State labor officials, responding to industry and occupational employment forecasts, are projecting Alaska's job base will rise nearly 14 percent, or 44,000 jobs, for the decade ending in 2016.
The Alaska Department of Labor and Workforce Development's projections note that this is less than the 51,200 new jobs added during the prior decade, 1996 through 2006.
The projections are updated every two years to provide information to individuals who are considering educational choices, entering the job market or changing careers.
In addition to the new jobs projected for the 2006-2016 time frame, state labor analysts expect there to be an additional 74,000 job openings occurring as a result of replacing workers who change occupations, retire or leave the labor force for various reasons.
While average employment growth is expected to be 13.9 percent during the forecast period, some industry sectors are expected to outperform this growth rate, particularly the health care and social assistance industries, at 24.8 percent growth.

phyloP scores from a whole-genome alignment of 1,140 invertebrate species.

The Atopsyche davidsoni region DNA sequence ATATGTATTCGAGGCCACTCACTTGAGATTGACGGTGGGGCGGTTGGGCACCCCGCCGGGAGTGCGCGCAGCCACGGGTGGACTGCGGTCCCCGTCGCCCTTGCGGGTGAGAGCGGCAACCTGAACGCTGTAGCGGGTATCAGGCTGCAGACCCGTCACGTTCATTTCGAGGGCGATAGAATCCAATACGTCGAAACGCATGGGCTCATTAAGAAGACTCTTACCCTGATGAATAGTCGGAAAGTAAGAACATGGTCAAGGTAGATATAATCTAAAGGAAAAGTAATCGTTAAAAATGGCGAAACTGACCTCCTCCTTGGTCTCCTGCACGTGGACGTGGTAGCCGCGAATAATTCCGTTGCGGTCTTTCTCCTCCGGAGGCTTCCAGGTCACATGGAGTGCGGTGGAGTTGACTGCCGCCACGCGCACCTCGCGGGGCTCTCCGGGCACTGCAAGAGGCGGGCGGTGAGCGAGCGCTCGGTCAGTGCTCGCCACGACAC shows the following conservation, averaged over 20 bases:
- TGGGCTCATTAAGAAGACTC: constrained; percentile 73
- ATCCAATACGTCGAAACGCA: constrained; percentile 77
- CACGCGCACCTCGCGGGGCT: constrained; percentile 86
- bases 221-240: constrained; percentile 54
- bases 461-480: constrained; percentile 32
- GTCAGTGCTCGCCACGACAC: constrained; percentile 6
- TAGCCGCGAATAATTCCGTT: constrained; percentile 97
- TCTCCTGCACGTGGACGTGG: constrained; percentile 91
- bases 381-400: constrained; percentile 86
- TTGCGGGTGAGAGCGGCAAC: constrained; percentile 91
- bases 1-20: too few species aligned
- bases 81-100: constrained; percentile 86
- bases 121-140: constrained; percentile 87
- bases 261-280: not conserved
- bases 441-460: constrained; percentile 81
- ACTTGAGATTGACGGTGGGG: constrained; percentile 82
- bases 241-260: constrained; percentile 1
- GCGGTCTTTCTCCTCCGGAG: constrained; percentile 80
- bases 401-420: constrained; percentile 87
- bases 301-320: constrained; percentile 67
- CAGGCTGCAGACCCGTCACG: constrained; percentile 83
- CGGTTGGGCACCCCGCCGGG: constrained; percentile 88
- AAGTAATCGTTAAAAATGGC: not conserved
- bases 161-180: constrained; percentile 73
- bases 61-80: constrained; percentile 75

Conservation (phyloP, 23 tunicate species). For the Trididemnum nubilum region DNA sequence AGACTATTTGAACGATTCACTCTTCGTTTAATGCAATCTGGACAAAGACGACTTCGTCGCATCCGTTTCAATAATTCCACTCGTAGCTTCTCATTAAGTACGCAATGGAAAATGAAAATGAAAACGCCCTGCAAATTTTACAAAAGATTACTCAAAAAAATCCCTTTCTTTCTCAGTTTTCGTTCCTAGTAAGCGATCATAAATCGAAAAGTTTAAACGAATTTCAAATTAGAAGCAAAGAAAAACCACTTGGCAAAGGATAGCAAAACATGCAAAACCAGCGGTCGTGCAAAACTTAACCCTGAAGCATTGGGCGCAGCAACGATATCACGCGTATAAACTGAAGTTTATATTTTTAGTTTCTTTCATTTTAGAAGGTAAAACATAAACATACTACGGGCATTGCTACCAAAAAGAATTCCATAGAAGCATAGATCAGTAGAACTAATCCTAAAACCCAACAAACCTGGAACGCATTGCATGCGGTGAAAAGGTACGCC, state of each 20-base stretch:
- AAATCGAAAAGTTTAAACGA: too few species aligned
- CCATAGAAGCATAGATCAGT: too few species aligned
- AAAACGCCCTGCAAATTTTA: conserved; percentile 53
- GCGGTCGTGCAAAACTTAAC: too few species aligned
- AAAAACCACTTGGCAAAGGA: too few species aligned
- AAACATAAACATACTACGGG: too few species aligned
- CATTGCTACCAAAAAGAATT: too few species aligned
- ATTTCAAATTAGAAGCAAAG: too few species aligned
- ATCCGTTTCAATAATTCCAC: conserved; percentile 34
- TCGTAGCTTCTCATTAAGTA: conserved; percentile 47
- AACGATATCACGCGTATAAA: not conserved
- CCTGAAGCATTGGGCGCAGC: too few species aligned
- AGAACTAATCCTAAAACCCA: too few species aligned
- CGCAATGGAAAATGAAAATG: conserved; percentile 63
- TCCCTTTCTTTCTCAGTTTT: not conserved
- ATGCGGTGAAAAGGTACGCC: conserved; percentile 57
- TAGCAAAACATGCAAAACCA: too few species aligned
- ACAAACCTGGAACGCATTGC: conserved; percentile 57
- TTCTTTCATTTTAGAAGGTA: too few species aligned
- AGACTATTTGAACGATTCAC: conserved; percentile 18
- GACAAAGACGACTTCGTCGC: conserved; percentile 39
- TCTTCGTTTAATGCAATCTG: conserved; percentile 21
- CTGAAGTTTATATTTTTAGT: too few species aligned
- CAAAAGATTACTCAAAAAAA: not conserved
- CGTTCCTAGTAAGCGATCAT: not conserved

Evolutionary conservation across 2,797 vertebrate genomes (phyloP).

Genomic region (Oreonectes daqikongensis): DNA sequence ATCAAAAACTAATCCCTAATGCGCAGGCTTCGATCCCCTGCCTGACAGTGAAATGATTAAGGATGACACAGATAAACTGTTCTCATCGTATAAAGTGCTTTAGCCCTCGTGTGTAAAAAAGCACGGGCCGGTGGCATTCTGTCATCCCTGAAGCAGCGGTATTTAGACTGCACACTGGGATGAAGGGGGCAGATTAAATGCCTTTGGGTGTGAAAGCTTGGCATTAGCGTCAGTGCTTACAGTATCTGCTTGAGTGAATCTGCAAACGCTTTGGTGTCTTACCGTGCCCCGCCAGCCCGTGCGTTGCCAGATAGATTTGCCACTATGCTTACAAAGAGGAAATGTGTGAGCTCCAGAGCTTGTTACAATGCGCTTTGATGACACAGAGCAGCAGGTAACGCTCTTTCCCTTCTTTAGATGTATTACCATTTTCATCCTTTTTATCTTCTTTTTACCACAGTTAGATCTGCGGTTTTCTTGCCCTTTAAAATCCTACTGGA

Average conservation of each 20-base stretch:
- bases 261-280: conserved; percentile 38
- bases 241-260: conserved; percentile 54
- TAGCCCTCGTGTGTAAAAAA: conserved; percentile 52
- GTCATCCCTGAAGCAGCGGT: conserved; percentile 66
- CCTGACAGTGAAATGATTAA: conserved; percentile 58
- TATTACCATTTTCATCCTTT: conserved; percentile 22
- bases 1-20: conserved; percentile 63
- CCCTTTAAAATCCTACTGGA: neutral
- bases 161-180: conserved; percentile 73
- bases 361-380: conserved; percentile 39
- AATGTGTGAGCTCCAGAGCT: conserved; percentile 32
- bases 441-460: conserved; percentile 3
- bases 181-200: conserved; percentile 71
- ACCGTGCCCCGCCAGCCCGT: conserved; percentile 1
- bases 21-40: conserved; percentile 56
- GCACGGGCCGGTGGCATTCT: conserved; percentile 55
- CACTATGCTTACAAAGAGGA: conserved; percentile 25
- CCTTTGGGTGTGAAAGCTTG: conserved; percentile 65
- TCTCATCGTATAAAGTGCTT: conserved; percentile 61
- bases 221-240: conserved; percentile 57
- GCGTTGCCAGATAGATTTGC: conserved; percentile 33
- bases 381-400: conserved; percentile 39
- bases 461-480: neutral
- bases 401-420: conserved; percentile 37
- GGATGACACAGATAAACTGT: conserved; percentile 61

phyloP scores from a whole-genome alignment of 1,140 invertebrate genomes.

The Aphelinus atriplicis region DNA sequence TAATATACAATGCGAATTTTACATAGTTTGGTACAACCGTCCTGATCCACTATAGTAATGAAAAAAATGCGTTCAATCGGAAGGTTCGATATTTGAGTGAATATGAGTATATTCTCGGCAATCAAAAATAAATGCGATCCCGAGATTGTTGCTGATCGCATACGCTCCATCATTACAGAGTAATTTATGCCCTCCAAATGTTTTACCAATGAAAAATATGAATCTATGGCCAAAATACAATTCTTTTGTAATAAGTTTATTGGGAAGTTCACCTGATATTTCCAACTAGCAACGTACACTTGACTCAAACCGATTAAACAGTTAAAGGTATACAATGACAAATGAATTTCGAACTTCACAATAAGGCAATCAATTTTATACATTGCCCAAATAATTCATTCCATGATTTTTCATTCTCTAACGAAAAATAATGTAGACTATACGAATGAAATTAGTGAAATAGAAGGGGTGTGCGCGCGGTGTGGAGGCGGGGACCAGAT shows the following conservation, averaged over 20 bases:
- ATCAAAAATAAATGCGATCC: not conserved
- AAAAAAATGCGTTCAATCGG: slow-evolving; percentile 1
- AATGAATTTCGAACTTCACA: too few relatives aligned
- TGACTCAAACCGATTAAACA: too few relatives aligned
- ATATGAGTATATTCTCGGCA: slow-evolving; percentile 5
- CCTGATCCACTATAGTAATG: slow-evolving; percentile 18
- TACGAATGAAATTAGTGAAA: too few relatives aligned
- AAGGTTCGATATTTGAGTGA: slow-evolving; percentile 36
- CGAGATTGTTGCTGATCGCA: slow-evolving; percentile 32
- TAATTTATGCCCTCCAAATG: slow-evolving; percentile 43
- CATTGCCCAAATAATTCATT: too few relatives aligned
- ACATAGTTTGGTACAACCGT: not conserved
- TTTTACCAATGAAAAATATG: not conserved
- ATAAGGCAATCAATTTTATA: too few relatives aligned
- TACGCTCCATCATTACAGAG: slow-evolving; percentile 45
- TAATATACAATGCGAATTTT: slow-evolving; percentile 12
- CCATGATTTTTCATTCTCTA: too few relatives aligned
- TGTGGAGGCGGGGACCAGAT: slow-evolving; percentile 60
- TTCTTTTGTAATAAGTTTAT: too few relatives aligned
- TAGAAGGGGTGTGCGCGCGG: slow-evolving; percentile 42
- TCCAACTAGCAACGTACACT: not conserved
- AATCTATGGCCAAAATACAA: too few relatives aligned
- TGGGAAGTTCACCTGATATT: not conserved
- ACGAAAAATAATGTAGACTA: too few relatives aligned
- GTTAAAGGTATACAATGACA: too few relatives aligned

Two other industries projected to grow slightly faster are utilities, at 27.8 percent, and professional, scientific and technical services, at 24.9 percent. Other sectors in the economy projecting well above average gains include mining, arts, entertainment and recreation.
Both mining and construction jobs are projected to grow faster than average during this period.
Underperforming industries include government and manufacturing. The agricultural-related industries will continue to see declines during the forecast period, labor officials said.
Of the 21 major occupational categories, the greatest number of new job openings between 2006 and 2016 are projected within the construction and mining category
More information is at www.laborstats.alaska.gov.